Reflection on Global History Unit 2: Belief Systems and Religious Conflict

In terms of intellectual sophistication, our second unit in Global History was the most ambitious I have tried.  I believe we had a modest success.  Most students were able to articulate how past events have led to current conflicts, and could use this information to speculate on alternative courses of action moving forward.  Throughout the unit, students were engaged, both formally in the classroom and informally outside of it, in high level conversations that were well beyond my past experiences with history students both in terms of depth of thought and engagement.  With that said, students did not reach the level of understanding I expect for them around the standard of “marshaling evidence of antecedent circumstances and contemporary factors contributing to problems.” This unit was the first of three that will engage directly with this understanding, and I hope that it laid the foundation for more advanced work later in the year.

Things We Got Right

  • Student were engaged in really deep and authentic inquiry-based work, requiring the use the skills of historians to solve real-world problems.
  • The individual lesson on the Crusades, where students unknowingly got different documents from multiple points of view led to fantastic conversations about bias and how perspective matters in history.  This format should applied to other content in the future.
  • The structure of the project was excellent, and the final products were largely well done.
  • Students had deep conversations about what makes up personal identity and how this can lead to group conflicts.

Things We Got Wrong That Are Easy to Fix

  • Remove the Nigeria and West vs. Religious Fundamentalism groups from the project; the former is too obscure; the latter is too abstract.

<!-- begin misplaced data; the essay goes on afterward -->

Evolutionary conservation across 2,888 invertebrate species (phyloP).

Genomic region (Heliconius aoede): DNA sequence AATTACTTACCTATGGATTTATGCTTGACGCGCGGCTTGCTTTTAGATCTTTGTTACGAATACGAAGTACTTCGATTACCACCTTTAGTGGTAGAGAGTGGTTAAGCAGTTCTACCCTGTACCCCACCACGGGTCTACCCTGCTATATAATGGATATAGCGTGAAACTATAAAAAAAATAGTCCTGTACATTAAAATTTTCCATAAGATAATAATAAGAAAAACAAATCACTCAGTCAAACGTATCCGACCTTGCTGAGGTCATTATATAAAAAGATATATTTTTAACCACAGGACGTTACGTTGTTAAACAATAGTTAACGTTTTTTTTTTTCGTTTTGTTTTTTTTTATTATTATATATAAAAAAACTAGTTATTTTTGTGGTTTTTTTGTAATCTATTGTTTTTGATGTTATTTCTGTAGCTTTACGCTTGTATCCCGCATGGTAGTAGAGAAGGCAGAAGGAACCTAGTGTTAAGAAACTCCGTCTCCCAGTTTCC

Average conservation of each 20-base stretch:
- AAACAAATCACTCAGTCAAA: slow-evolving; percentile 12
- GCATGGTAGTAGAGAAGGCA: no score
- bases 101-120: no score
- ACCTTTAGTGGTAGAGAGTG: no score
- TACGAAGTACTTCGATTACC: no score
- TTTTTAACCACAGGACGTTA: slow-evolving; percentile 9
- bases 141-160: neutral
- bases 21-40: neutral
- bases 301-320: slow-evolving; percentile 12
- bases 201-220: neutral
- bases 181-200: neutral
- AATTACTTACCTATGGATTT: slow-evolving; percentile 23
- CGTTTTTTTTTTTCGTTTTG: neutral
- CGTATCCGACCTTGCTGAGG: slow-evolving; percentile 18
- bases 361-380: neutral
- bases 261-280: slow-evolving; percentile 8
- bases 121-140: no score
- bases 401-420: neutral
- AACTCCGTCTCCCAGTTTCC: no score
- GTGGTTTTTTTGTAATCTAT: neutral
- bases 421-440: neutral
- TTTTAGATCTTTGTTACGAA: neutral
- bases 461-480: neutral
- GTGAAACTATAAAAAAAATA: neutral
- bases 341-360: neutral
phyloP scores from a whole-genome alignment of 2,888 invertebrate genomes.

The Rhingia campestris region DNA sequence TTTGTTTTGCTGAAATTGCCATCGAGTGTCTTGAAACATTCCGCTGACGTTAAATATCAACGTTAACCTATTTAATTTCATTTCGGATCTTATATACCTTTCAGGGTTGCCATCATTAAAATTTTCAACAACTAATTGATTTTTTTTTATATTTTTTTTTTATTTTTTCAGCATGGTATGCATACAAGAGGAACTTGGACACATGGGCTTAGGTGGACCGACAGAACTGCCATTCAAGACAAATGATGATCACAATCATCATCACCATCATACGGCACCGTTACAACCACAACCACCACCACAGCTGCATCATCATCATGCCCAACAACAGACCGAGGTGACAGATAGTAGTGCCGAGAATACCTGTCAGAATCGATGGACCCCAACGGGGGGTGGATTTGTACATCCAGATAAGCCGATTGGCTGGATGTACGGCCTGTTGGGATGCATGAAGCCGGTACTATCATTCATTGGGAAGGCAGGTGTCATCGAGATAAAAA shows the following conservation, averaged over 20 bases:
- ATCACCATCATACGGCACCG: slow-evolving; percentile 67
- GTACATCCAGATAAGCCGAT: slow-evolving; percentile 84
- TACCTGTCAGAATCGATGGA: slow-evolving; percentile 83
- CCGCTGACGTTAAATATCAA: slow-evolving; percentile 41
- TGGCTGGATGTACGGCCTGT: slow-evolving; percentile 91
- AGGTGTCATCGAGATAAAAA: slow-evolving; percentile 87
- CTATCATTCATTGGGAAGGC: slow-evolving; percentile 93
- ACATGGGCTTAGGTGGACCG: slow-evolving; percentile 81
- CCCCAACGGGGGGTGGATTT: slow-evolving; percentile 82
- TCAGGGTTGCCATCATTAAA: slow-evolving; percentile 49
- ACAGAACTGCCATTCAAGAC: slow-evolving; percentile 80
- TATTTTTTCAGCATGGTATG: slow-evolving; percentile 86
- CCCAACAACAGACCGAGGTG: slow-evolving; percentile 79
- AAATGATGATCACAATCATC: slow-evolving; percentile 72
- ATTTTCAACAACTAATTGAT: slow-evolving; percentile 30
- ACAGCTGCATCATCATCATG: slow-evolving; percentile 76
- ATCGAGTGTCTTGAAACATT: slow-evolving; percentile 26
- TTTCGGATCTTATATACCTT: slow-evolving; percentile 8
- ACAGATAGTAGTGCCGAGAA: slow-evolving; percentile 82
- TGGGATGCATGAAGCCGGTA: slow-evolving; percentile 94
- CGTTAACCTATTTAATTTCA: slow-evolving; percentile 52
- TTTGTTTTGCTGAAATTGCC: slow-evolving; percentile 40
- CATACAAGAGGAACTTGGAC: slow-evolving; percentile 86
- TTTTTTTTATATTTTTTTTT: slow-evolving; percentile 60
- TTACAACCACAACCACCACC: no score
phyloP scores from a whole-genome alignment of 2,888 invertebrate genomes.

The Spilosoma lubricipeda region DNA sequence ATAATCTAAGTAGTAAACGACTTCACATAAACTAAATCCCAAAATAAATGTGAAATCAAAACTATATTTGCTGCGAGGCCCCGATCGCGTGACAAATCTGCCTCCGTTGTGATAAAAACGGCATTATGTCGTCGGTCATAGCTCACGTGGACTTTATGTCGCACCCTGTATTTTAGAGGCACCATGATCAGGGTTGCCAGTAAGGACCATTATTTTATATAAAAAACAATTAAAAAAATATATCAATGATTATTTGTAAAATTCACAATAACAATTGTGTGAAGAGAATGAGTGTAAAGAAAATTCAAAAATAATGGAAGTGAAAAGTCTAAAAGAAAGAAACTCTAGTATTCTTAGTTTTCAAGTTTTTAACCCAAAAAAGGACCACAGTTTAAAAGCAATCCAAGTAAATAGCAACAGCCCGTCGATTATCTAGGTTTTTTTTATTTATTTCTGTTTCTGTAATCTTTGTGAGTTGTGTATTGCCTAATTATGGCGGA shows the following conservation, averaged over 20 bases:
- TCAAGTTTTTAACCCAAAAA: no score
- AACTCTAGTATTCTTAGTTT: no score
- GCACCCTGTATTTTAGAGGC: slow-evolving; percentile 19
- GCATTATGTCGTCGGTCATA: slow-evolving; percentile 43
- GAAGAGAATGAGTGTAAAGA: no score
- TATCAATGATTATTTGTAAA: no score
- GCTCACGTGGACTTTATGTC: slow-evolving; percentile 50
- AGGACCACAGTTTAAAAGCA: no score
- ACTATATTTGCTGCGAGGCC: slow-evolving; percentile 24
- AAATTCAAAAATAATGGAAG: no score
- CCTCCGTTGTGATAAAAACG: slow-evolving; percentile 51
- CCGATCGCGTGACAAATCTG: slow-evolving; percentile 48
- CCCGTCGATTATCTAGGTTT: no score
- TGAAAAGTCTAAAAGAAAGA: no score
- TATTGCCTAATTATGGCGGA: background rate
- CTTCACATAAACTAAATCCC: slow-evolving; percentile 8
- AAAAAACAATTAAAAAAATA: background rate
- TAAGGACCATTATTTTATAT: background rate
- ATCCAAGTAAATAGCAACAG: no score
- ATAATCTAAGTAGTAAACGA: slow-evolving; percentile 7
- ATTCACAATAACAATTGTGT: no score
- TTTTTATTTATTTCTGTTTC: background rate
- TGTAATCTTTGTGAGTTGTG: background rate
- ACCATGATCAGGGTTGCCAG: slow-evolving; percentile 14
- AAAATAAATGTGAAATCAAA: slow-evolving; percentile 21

• Add a Tibet group.
  • Model the process of the project for students, not just the product.
  • While a gallery walk was effective for students to learn about other groups’ work, this needed to be followed by a more teacher-centered review of the different conflicts to ensure all students understood all topics.
  • Add an additional layer of checking for understanding in the group project to ensure individuals understand the events they looked at and are ready to draw connections between their individual event and the group’s conflict.

Things We Got Wrong That Need to Be Redone

  • There is one major change that needs to be made to the unit for next year: rather than using the Facing History approach of starting with individual identity, then moving to group identity, then interactions between groups, we should have organized this unit as an inquiry-based one where students started with the current conflicts, then wrote questions to lead them on an investigation of the root causes of the conflict, which of course would have naturally then led to individual and group religious identities.

Unit Materials

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2 thoughts on “Reflection on Global History Unit 2: Belief Systems and Religious Conflict

  1. Hi Stephen –
    I think your public posting of both the unit and your thoughts on it is exactly the kind of practice that fosters professional learning.
    The only thing I would have loved to have seen that you didn’t post is some examples of student work – whether that be images, selections from writing, or captured quotes.
    Thanks! Keep it up!

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